- Ouch is rude compared to simply asking. Also, as TVB has already pointed out, it's unneccessary to point out that money is involved for this since that is obvious. -- Colin 22:27, 2 August 2006 (EDT)
- "Rude"? It's a rather instinctive reaction if you ask me! I don't see TV saying what you tell me he's saying, and at any rate, I think your assumption that it's "obvious" is a little blithe as there's no sign outside saying "handjobs 50 yuan". Here in squeaky-clean Singapore, there was recently a crackdown of "health centers" (fully legit-looking to the untrained eye) specializing in extra services, and I can fully see a backpacker wandering into one by accident and getting a little more than he bargained for. Jpatokal 22:46, 2 August 2006 (EDT)
- I will confess to reading more into TVB's comment that he actually said.
- What you have said about Singapore matches up both with China and matches up with news stories I've read about the US. So it's pretty clear this isn't a travel-related issue anyway since it occurs in all countries where Prostitution is illegal. Between the common sense nature of indicating one's lack of interest in the activity, and the worldwide commonness of the situation, I see no reason why we need to go beyond how to say no, nor can I comprehend how pricing information is relevant to saying no. -- Colin 23:10, 2 August 2006 (EDT)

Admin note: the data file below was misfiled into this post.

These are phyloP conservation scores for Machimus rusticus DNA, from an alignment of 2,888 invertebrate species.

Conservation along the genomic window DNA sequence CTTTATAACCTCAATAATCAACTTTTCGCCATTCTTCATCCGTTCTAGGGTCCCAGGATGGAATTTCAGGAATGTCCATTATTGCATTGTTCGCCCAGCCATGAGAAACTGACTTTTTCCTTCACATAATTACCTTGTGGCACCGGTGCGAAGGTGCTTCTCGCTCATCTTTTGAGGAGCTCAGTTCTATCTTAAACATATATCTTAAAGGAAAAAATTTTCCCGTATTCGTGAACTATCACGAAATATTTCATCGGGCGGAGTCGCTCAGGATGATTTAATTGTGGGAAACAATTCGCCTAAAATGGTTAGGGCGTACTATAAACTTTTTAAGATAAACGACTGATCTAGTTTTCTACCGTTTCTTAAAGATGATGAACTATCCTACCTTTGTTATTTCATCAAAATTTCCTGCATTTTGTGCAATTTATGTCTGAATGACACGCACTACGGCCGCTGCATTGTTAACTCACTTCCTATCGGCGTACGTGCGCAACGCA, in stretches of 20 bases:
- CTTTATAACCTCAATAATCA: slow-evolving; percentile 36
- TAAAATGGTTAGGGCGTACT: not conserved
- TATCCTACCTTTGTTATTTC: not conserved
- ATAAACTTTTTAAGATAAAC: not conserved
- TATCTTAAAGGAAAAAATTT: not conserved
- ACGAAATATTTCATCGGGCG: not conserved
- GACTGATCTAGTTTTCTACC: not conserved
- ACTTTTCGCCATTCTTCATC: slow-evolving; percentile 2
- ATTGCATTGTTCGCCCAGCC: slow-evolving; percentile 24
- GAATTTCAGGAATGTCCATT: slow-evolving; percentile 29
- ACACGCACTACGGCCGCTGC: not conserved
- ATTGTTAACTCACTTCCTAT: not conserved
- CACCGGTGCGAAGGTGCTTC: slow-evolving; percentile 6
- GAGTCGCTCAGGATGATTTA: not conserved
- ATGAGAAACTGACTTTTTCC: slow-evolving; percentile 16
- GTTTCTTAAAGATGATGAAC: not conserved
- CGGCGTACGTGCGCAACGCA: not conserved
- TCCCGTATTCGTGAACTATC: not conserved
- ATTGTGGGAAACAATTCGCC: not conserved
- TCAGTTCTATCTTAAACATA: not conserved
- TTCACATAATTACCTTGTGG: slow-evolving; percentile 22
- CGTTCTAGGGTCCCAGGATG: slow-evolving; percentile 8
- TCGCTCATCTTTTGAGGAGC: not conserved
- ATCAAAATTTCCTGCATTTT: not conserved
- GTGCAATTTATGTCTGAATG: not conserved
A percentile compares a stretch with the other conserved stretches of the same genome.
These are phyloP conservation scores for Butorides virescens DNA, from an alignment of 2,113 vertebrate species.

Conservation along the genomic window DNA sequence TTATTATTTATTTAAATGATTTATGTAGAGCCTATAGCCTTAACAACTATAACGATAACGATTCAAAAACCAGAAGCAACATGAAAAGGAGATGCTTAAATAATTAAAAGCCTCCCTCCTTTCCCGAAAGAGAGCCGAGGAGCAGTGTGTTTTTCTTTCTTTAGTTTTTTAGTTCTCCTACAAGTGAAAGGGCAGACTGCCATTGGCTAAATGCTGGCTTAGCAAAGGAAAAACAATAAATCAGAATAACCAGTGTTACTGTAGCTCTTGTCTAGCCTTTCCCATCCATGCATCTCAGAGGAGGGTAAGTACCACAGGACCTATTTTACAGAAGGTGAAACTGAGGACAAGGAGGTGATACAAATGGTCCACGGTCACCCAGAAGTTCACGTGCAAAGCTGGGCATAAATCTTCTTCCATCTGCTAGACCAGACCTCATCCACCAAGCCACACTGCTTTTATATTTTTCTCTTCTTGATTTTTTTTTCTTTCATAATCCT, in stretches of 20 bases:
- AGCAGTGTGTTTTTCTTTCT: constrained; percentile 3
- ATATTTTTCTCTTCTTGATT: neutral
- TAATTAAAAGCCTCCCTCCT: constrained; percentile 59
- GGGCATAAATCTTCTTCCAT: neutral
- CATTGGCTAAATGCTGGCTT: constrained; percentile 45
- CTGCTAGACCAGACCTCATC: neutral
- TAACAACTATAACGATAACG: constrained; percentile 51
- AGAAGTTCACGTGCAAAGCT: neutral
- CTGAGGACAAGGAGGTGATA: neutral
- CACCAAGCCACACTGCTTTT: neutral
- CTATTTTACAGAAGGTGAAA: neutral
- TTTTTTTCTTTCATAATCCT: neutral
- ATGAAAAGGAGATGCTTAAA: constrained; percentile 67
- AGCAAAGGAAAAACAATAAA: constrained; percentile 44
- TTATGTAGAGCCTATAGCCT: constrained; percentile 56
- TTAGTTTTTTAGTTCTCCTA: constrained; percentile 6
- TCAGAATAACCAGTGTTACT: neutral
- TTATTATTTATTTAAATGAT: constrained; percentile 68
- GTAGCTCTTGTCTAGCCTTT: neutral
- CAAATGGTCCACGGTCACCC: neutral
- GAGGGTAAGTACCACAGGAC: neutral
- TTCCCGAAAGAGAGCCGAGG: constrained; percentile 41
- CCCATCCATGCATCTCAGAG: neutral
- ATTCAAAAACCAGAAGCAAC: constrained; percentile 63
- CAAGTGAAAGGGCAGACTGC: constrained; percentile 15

- Prostitution is actually legal in Singapore, but unlicensed handjobs in massage parlors aren't. (Don't ask, it doesn't make any sense to me either.) Jpatokal 23:32, 2 August 2006 (EDT)